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By Scott Gibson
Pages: 49-56

From the December 2006 issue #159
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In a much earlier era, cabinetmakers didn’t spend much time worrying about where to put machines in their shops. They didn’t have much to work with. A small shop might have had a communal lathe turned by an apprentice, but artisans worked mostly at their benches with hand tools. Period drawings of these old shops make it clear just how far we’ve come.

Anyone setting up shop these days can choose from a tremendous variety of stationary and portable power tools. Manufacturers from Pacific Rim countries, from the United States and from Europe, all competing in a world market, have helped to keep tool prices stable. New designs are safer and more innovative. It’s good news for someone just getting interested in the craft.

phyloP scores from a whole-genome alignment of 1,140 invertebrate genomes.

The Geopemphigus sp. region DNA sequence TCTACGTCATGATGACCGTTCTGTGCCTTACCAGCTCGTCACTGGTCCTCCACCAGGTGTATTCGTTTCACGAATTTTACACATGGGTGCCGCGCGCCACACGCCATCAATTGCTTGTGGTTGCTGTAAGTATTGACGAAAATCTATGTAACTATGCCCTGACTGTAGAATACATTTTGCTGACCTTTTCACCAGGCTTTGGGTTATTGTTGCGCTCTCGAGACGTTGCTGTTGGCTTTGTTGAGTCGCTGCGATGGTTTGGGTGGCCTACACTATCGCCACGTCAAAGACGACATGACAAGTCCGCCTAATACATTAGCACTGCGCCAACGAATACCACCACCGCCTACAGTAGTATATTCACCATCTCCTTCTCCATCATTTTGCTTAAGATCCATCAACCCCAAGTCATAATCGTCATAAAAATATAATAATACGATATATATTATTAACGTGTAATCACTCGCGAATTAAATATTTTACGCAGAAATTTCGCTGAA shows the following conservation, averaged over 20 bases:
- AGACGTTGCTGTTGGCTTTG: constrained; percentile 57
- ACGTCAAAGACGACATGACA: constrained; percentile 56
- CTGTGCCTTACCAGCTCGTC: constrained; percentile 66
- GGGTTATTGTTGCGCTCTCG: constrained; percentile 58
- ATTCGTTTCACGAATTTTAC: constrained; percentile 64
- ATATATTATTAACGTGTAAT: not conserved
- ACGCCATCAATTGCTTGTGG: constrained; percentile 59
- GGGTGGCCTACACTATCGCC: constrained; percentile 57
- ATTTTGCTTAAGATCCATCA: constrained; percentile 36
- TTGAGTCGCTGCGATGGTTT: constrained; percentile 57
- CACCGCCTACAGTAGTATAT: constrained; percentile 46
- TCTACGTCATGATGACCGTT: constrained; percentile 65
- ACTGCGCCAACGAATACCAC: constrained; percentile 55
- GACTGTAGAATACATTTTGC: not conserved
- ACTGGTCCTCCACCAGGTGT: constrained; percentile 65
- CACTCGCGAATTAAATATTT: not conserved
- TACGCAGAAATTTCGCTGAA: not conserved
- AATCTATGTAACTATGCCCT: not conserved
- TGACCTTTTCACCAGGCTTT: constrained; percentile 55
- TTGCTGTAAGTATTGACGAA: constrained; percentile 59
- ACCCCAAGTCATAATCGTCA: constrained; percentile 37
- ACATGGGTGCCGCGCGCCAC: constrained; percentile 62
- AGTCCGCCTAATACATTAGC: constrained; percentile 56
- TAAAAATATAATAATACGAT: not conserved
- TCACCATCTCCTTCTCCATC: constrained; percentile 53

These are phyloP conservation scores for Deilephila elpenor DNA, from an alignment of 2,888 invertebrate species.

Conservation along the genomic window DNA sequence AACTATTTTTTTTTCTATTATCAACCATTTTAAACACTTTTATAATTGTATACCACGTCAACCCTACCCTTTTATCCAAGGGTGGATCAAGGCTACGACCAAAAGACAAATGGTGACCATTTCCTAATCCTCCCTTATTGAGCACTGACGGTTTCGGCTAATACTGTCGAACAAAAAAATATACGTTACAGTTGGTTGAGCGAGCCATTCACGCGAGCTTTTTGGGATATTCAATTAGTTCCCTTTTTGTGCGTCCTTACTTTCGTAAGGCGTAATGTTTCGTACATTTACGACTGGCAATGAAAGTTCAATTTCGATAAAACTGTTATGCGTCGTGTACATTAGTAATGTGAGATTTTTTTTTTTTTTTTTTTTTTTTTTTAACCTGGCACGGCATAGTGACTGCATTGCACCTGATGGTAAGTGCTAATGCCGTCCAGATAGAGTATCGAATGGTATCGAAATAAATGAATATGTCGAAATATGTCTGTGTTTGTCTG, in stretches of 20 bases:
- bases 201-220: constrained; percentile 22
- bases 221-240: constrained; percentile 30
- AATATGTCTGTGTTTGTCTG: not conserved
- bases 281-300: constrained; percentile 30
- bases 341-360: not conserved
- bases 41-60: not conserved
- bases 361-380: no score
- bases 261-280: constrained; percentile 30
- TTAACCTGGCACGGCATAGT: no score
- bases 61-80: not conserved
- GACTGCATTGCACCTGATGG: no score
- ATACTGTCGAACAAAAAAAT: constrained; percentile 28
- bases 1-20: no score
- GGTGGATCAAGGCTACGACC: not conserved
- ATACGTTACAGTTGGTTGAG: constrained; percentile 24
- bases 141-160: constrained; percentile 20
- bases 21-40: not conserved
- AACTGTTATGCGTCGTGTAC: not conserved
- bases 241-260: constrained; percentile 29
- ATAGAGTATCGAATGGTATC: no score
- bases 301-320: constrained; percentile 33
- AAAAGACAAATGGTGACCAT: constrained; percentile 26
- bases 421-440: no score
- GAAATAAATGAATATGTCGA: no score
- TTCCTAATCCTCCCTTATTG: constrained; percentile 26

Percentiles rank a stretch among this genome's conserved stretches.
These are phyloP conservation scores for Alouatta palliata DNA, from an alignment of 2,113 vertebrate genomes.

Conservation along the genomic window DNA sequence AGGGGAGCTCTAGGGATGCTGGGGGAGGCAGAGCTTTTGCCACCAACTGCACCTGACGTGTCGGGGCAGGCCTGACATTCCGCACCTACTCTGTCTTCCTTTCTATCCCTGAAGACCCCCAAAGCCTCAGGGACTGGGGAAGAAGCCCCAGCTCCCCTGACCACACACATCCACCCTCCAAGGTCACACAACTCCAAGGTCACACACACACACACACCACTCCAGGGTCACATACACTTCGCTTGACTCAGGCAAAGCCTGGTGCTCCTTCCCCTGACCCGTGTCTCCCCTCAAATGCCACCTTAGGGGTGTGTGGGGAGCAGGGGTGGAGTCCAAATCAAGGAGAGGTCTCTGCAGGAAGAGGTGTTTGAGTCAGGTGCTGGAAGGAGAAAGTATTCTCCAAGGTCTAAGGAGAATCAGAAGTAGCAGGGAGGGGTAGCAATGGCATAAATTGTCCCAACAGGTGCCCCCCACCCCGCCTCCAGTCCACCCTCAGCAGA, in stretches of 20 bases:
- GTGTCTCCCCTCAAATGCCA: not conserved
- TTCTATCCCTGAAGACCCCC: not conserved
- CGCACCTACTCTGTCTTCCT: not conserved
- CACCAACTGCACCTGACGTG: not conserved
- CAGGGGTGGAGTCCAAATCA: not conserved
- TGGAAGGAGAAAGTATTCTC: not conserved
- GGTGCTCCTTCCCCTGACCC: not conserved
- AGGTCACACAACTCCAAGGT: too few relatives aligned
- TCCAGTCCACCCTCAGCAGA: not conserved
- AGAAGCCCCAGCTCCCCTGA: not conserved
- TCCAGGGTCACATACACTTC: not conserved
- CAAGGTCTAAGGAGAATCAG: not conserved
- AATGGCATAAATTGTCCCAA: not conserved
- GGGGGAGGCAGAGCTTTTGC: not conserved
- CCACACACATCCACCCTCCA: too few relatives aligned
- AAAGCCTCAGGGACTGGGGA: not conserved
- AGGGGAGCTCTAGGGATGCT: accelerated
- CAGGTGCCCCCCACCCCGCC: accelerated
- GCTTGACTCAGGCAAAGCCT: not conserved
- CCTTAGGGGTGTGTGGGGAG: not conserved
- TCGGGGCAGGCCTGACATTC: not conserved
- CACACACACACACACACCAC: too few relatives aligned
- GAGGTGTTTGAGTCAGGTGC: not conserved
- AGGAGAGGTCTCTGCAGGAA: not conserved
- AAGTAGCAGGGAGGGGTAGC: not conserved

Finding the right spot to set up shop, covered in Chapter 1 of this series (issue #156), has a way of helping us decide which tools are most important. Small spaces dictate a very careful selection of essential tools. A larger space invites more freedom. But either way, figuring out exactly where to put those tools is an essential next step.

From the December 2006 issue #159
Buy this issue now

Product Recommendations

Here are some supplies and tools we find essential in our everyday work around the shop. We may receive a commission from sales referred by our links; however, we have carefully selected these products for their usefulness and quality.

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